Last Thursday’s forum, “Priced Out: Santa Barbara’s Housing Crisis,” was as interesting for what was not discussed as what was. For example, there was little reference to the obvious root cause of the housing shortage: Santa Barbara’s desirability. Housing shortages are inevitable in such attractive places.
We who are civic minded are loath to dismiss a problem as insoluble. As a result, we are often attracted to schemes that have intuitive appeal, whether or not supported by empirical evidence.
Much discussed was our recently adopted AUD (Average Unit-size Density) program, that proposes to provide shelter for our workforce by way of tiny “affordable by design” rental units. What was little mentioned was that, given the demand, even diminutive units are quite likely to be bid up beyond the means of local workers.
The forum’s moderator asked a poignant question: How many units would we have to build before there would be some effect on price levels? I didn’t hear an answer, but any candid economist will tell you: A whole hell of a lot.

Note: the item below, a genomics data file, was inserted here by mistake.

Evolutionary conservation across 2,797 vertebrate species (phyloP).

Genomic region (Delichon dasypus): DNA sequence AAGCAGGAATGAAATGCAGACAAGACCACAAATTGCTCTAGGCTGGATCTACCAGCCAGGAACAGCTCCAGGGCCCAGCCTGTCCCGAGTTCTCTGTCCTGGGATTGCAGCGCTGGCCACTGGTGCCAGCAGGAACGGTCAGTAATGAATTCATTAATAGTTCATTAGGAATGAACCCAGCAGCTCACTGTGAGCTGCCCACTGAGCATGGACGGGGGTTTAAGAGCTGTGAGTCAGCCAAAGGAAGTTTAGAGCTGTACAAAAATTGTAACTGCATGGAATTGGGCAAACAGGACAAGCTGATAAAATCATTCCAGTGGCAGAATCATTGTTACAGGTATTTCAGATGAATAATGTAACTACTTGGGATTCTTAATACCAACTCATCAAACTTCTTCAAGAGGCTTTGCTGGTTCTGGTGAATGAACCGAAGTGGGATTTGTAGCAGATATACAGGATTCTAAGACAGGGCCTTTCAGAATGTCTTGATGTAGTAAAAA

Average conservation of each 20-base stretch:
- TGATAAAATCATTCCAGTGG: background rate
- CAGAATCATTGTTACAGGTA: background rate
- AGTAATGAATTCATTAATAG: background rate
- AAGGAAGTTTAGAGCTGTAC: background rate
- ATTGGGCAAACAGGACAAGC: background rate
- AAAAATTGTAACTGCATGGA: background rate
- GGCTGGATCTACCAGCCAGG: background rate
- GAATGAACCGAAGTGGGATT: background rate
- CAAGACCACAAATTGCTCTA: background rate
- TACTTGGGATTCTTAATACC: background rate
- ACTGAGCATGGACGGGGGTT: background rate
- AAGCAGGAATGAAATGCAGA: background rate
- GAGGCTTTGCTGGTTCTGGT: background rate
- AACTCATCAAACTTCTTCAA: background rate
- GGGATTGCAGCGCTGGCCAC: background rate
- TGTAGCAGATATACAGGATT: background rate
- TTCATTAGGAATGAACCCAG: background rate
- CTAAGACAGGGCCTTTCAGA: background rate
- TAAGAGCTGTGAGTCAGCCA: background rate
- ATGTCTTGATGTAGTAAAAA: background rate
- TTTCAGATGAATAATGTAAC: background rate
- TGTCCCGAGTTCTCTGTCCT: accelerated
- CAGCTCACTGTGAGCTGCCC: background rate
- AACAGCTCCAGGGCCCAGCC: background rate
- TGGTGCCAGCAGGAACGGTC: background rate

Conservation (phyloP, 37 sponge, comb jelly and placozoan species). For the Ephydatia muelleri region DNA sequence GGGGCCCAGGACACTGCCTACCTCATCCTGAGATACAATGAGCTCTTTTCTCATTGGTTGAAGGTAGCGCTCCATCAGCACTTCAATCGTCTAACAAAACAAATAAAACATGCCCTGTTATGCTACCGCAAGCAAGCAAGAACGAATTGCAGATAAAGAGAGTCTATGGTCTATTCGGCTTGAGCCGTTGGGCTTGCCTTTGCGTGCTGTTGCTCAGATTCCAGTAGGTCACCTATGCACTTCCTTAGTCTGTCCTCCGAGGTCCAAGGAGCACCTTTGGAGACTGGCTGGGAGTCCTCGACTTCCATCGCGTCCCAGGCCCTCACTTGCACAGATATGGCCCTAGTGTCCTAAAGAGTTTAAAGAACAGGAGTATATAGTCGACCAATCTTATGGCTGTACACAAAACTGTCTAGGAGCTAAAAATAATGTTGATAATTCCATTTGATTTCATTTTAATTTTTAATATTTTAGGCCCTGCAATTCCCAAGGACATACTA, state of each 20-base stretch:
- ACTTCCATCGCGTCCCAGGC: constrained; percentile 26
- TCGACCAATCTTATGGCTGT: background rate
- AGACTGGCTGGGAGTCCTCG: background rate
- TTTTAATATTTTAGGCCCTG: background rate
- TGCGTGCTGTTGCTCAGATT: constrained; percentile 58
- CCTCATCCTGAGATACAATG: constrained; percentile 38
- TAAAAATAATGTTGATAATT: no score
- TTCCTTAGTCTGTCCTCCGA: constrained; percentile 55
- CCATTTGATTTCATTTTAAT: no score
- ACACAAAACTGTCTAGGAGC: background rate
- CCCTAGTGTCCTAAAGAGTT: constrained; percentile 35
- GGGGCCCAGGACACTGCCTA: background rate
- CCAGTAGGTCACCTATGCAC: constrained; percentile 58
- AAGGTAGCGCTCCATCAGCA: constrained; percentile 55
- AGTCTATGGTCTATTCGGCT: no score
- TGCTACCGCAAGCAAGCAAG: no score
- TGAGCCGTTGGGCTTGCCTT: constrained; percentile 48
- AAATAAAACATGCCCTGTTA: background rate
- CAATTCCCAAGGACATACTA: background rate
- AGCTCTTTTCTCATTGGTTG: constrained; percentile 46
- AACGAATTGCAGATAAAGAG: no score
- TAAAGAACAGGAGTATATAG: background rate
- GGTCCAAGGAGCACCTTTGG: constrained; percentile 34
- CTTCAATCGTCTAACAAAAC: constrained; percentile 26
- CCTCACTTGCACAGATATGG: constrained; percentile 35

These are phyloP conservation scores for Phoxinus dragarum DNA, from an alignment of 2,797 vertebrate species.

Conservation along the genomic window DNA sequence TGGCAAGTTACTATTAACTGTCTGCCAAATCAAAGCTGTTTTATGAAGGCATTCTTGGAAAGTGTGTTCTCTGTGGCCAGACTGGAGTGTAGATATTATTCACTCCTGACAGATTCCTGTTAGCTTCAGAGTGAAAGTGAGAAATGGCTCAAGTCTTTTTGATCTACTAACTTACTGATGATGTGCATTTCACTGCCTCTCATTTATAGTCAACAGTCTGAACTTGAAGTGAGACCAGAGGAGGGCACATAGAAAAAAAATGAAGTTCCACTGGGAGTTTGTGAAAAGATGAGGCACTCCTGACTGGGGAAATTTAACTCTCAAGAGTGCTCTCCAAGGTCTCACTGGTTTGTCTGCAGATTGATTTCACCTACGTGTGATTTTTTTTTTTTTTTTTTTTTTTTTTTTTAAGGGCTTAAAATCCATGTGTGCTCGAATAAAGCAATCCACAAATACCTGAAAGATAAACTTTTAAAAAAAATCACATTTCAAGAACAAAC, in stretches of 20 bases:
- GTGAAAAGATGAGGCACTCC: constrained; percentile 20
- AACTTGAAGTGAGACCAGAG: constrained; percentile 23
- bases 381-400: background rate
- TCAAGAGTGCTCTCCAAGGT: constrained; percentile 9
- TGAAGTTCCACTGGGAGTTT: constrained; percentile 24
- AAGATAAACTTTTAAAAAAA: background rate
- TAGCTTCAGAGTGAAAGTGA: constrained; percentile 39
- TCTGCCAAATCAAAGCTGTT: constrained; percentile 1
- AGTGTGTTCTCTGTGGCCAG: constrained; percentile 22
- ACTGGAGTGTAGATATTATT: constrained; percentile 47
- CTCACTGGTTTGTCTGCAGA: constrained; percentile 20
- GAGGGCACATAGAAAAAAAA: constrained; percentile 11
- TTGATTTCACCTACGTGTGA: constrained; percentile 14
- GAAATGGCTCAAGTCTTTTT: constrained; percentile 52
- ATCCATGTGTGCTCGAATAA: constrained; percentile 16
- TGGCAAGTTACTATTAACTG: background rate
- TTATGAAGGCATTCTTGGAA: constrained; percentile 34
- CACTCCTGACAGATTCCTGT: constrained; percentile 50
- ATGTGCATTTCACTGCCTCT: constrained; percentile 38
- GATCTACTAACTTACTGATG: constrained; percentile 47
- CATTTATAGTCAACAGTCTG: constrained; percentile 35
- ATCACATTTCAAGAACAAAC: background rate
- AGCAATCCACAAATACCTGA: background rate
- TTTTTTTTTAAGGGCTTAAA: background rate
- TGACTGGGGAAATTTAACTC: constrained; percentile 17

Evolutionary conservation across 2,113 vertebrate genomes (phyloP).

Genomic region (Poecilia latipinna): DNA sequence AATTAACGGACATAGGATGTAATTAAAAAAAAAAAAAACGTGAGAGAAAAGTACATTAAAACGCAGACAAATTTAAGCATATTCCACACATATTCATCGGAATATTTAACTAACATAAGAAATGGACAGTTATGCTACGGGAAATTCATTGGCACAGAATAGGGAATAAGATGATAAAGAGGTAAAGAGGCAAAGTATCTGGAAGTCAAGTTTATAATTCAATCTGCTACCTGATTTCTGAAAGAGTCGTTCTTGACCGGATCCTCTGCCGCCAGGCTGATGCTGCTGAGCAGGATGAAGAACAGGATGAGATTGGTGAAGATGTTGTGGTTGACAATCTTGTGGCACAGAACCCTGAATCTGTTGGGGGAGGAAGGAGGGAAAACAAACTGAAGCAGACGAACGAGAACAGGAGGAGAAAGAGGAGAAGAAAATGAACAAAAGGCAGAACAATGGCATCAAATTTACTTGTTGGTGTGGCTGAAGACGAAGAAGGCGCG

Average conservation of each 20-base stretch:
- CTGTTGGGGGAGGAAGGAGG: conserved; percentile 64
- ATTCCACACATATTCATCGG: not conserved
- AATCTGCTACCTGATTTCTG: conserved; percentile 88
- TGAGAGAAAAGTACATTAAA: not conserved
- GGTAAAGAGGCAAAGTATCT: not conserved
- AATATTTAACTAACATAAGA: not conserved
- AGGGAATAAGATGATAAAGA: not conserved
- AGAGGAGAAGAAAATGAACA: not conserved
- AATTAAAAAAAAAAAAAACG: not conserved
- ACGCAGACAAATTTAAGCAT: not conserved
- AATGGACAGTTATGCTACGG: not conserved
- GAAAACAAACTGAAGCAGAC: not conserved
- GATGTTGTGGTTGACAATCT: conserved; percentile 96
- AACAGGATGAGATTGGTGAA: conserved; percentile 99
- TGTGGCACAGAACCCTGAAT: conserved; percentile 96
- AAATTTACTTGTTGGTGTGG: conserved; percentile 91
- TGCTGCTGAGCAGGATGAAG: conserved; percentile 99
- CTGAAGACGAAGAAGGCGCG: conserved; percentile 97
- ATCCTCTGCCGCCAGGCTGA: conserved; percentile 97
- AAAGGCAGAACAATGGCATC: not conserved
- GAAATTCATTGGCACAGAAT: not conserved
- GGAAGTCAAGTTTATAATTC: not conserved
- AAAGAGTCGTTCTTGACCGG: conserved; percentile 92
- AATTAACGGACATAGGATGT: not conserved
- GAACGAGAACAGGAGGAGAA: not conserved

It is shocking that our leaders would subject this rare gem of a city to transformative experiments whose outcomes are as likely to be negative as positive.
I would love to have our workforce living within the city. However, after 40-plus years of slow growth efforts — to which we can credit our retaining our character, instead of becoming some crowded Florida-style city — I am skeptical of open-ended, untested construction “incentivization” schemes, which could turn us into something very different.